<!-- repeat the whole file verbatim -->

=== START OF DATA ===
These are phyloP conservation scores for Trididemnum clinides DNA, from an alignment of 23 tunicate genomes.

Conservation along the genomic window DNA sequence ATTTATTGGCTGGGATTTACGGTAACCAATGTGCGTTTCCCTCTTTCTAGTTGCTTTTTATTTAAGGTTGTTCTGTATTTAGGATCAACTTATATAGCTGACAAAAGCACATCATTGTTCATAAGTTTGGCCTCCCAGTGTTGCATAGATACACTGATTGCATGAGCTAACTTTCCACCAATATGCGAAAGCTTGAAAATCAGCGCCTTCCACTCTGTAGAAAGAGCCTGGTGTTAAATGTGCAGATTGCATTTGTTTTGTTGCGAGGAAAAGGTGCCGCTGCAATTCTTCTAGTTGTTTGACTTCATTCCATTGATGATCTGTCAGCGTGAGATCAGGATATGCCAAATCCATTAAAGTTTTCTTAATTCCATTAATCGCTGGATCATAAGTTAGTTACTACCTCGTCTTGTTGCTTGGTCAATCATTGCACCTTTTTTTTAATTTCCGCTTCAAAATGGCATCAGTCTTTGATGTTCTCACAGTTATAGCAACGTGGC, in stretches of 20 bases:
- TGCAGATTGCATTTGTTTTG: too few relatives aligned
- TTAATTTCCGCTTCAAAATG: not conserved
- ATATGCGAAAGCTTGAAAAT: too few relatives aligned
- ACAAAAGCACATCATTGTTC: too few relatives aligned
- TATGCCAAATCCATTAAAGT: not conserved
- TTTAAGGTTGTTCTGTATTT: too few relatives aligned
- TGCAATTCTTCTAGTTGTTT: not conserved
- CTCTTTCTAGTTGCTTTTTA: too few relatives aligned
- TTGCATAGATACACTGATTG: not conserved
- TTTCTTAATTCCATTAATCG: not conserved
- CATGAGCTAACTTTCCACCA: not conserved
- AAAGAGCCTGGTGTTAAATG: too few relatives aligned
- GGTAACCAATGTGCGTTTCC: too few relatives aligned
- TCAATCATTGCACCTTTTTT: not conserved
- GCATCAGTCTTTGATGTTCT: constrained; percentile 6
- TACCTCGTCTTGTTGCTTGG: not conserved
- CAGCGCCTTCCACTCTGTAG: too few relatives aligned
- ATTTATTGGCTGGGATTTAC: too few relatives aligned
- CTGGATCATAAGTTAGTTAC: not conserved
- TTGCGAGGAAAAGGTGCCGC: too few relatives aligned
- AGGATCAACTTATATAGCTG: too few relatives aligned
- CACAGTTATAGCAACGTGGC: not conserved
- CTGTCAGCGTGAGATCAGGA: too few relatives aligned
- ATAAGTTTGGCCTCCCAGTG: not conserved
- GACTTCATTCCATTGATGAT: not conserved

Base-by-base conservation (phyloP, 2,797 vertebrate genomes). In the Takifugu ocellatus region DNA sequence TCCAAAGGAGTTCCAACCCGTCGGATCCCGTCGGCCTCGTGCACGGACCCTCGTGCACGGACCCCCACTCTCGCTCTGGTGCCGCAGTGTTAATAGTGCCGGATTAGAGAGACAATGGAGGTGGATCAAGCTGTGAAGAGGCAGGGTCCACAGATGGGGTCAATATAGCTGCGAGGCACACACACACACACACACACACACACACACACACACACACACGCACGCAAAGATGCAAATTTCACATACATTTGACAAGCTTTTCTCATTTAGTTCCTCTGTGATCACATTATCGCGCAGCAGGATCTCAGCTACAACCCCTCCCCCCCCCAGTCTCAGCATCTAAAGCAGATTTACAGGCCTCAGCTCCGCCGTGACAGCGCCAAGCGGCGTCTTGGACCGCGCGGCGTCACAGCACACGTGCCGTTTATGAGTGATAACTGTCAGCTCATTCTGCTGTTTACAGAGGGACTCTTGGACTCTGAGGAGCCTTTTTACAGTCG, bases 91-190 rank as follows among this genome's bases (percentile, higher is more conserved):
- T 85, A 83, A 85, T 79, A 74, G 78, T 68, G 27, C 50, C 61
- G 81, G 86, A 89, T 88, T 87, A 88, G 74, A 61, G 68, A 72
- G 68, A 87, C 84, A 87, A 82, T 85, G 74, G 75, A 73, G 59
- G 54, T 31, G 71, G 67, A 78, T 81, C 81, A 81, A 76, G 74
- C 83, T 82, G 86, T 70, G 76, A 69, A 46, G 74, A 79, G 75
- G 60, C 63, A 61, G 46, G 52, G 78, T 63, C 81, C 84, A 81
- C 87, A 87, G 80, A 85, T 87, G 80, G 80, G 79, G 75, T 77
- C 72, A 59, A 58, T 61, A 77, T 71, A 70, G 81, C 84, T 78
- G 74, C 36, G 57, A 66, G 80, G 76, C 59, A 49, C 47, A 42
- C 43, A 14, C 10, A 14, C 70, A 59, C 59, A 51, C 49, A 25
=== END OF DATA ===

These are phyloP conservation scores for Trididemnum clinides DNA, from an alignment of 23 tunicate genomes.

Conservation along the genomic window DNA sequence ATTTATTGGCTGGGATTTACGGTAACCAATGTGCGTTTCCCTCTTTCTAGTTGCTTTTTATTTAAGGTTGTTCTGTATTTAGGATCAACTTATATAGCTGACAAAAGCACATCATTGTTCATAAGTTTGGCCTCCCAGTGTTGCATAGATACACTGATTGCATGAGCTAACTTTCCACCAATATGCGAAAGCTTGAAAATCAGCGCCTTCCACTCTGTAGAAAGAGCCTGGTGTTAAATGTGCAGATTGCATTTGTTTTGTTGCGAGGAAAAGGTGCCGCTGCAATTCTTCTAGTTGTTTGACTTCATTCCATTGATGATCTGTCAGCGTGAGATCAGGATATGCCAAATCCATTAAAGTTTTCTTAATTCCATTAATCGCTGGATCATAAGTTAGTTACTACCTCGTCTTGTTGCTTGGTCAATCATTGCACCTTTTTTTTAATTTCCGCTTCAAAATGGCATCAGTCTTTGATGTTCTCACAGTTATAGCAACGTGGC, in stretches of 20 bases:
- TGCAGATTGCATTTGTTTTG: too few relatives aligned
- TTAATTTCCGCTTCAAAATG: not conserved
- ATATGCGAAAGCTTGAAAAT: too few relatives aligned
- ACAAAAGCACATCATTGTTC: too few relatives aligned
- TATGCCAAATCCATTAAAGT: not conserved
- TTTAAGGTTGTTCTGTATTT: too few relatives aligned
- TGCAATTCTTCTAGTTGTTT: not conserved
- CTCTTTCTAGTTGCTTTTTA: too few relatives aligned
- TTGCATAGATACACTGATTG: not conserved
- TTTCTTAATTCCATTAATCG: not conserved
- CATGAGCTAACTTTCCACCA: not conserved
- AAAGAGCCTGGTGTTAAATG: too few relatives aligned
- GGTAACCAATGTGCGTTTCC: too few relatives aligned
- TCAATCATTGCACCTTTTTT: not conserved
- GCATCAGTCTTTGATGTTCT: constrained; percentile 6
- TACCTCGTCTTGTTGCTTGG: not conserved
- CAGCGCCTTCCACTCTGTAG: too few relatives aligned
- ATTTATTGGCTGGGATTTAC: too few relatives aligned
- CTGGATCATAAGTTAGTTAC: not conserved
- TTGCGAGGAAAAGGTGCCGC: too few relatives aligned
- AGGATCAACTTATATAGCTG: too few relatives aligned
- CACAGTTATAGCAACGTGGC: not conserved
- CTGTCAGCGTGAGATCAGGA: too few relatives aligned
- ATAAGTTTGGCCTCCCAGTG: not conserved
- GACTTCATTCCATTGATGAT: not conserved

Base-by-base conservation (phyloP, 2,797 vertebrate genomes). In the Takifugu ocellatus region DNA sequence TCCAAAGGAGTTCCAACCCGTCGGATCCCGTCGGCCTCGTGCACGGACCCTCGTGCACGGACCCCCACTCTCGCTCTGGTGCCGCAGTGTTAATAGTGCCGGATTAGAGAGACAATGGAGGTGGATCAAGCTGTGAAGAGGCAGGGTCCACAGATGGGGTCAATATAGCTGCGAGGCACACACACACACACACACACACACACACACACACACACACACGCACGCAAAGATGCAAATTTCACATACATTTGACAAGCTTTTCTCATTTAGTTCCTCTGTGATCACATTATCGCGCAGCAGGATCTCAGCTACAACCCCTCCCCCCCCCAGTCTCAGCATCTAAAGCAGATTTACAGGCCTCAGCTCCGCCGTGACAGCGCCAAGCGGCGTCTTGGACCGCGCGGCGTCACAGCACACGTGCCGTTTATGAGTGATAACTGTCAGCTCATTCTGCTGTTTACAGAGGGACTCTTGGACTCTGAGGAGCCTTTTTACAGTCG, bases 91-190 rank as follows among this genome's bases (percentile, higher is more conserved):
- T 85, A 83, A 85, T 79, A 74, G 78, T 68, G 27, C 50, C 61
- G 81, G 86, A 89, T 88, T 87, A 88, G 74, A 61, G 68, A 72
- G 68, A 87, C 84, A 87, A 82, T 85, G 74, G 75, A 73, G 59
- G 54, T 31, G 71, G 67, A 78, T 81, C 81, A 81, A 76, G 74
- C 83, T 82, G 86, T 70, G 76, A 69, A 46, G 74, A 79, G 75
- G 60, C 63, A 61, G 46, G 52, G 78, T 63, C 81, C 84, A 81
- C 87, A 87, G 80, A 85, T 87, G 80, G 80, G 79, G 75, T 77
- C 72, A 59, A 58, T 61, A 77, T 71, A 70, G 81, C 84, T 78
- G 74, C 36, G 57, A 66, G 80, G 76, C 59, A 49, C 47, A 42
- C 43, A 14, C 10, A 14, C 70, A 59, C 59, A 51, C 49, A 25